Just over 10 months into Illinois’ experiment with recreational weed, sales are surging. Over $500 million worth of recreational pot was sold through October, when a new monthly record of $75 million in sales was recorded.

With over 100 recreational cannabis licenses still outstanding, pot firms will now have more places to potentially set up shop.

Read Tom Schuba’s full story here.

From the press box

Nick Foles does certain things well. The same goes for Mitchell Trubisky. Maybe the Bears’ best answer at quarterback involves using both of them, Rick Telander writes.

And while the country was focused on the election last night, three Chicago baseball stars earned Gold Glove Awards for their fielding prowess: the Cubs’ Javy Baez and Anthony Rizzo on the NL side, and White Sox phenom Luis Robert on the AL side.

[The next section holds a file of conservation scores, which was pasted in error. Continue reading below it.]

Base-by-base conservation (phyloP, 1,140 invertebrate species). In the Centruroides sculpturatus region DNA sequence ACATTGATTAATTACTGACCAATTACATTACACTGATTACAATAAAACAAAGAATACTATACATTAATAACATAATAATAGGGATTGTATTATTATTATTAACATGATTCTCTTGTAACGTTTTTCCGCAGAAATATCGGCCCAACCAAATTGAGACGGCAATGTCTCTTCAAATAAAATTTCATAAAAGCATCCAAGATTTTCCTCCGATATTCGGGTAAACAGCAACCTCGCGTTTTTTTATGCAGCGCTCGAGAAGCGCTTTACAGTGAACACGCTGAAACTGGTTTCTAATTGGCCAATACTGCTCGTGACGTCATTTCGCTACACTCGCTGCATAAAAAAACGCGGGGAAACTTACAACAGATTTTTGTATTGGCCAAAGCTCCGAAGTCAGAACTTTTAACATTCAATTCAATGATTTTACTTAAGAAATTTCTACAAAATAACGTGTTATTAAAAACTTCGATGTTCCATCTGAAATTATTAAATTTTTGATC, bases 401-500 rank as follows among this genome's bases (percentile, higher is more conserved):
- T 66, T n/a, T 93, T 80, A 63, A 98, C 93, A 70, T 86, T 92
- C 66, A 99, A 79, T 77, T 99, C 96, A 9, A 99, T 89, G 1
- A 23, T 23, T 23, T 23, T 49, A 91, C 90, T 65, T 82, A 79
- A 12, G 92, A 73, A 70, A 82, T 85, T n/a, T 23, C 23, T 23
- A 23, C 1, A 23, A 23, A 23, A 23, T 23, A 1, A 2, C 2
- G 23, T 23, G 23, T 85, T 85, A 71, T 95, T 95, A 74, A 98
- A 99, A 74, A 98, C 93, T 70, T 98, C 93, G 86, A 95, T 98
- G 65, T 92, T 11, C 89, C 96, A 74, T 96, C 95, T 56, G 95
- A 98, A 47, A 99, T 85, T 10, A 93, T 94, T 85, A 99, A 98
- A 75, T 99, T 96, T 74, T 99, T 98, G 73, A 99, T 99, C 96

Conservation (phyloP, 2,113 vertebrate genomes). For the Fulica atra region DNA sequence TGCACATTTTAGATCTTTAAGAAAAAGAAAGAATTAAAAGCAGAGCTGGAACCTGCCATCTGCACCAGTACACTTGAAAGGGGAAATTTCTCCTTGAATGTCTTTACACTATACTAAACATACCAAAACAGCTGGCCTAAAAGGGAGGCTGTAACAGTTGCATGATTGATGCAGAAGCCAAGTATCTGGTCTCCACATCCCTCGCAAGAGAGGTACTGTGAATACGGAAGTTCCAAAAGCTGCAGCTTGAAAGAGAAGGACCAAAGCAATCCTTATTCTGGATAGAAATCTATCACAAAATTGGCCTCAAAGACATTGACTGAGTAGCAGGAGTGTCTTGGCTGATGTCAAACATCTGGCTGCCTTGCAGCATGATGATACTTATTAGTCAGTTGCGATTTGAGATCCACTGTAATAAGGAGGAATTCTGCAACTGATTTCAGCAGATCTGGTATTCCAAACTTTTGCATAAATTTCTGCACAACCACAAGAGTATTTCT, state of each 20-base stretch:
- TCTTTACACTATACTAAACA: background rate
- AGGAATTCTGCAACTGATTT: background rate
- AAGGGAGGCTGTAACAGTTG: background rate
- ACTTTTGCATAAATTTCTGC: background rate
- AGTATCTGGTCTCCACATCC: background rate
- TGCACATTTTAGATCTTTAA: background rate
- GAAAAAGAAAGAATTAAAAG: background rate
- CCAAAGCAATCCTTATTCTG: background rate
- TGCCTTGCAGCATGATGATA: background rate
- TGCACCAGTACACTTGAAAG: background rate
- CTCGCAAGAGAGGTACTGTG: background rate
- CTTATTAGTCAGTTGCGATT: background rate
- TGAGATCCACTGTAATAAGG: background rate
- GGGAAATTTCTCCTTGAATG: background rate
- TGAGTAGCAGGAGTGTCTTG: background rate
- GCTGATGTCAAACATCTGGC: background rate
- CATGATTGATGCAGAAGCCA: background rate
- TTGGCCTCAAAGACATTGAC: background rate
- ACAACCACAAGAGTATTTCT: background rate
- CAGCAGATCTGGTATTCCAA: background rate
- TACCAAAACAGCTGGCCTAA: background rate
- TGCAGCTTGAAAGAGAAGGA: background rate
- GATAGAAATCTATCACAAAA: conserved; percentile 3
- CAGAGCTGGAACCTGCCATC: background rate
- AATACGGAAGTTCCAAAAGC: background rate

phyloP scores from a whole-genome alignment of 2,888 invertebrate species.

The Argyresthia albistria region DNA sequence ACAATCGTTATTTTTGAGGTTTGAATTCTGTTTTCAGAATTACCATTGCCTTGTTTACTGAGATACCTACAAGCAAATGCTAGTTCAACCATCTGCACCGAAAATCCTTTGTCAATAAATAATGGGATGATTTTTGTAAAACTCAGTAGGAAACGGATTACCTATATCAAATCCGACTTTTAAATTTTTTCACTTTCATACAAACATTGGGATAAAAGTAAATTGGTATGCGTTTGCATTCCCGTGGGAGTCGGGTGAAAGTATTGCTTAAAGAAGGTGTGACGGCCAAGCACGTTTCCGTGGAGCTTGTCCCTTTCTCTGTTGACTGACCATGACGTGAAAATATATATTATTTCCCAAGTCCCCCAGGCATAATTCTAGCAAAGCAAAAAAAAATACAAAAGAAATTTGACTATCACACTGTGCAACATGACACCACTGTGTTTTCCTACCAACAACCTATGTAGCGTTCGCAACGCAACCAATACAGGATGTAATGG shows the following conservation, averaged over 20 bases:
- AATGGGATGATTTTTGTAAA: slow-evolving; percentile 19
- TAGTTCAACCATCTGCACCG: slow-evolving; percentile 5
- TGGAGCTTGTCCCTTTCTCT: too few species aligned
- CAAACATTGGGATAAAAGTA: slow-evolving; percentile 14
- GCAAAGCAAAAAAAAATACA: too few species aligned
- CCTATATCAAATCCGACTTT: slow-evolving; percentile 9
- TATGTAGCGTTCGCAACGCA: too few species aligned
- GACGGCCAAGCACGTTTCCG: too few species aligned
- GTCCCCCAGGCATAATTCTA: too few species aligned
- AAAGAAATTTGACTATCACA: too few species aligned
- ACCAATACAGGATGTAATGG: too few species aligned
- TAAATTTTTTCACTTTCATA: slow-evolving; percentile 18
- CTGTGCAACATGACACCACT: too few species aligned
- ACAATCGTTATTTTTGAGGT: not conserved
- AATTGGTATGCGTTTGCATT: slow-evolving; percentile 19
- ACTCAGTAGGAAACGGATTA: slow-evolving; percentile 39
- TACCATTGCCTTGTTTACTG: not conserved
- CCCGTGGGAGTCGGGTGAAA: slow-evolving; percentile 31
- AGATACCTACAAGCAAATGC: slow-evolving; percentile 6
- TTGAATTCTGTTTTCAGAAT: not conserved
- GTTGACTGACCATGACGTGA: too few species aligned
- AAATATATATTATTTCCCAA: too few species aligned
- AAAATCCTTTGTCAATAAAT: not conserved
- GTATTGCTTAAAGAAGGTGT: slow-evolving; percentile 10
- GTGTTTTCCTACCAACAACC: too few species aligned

Your daily question ☕

How are you feeling about the presidential election as it stretches on?

Email us (please include your first name and where you live) and we might include your answer in the next Afternoon Edition.

Yesterday, we asked you: What would you put into a pandemic time capsule to give future generations an idea of what this has been like? Here’s what some of you said…

“My bandanas I wear instead of masks, running shoes for the exercise regimen I’ve embraced and my cocktail shaker, which has seen a lot of extra use.” — Jason Batke

“A photo of Mom and I, our ‘I voted’ stickers and an Ankh, because our ancestors were protecting us during this menace.” — Joy L. Grossett

“A bottle of Malört. This year and that stuff left about the same aftertaste.” — Aaron Sondgeroth

“One of those cans of snakes that you can buy at a trick shop.” — Diana Romero Mendez

“Toilet paper, mask and many bottles of bourbon.” — Pete Herrnreiter

Thanks for reading the Chicago Afternoon Edition. Got a story you think we missed? Email us here.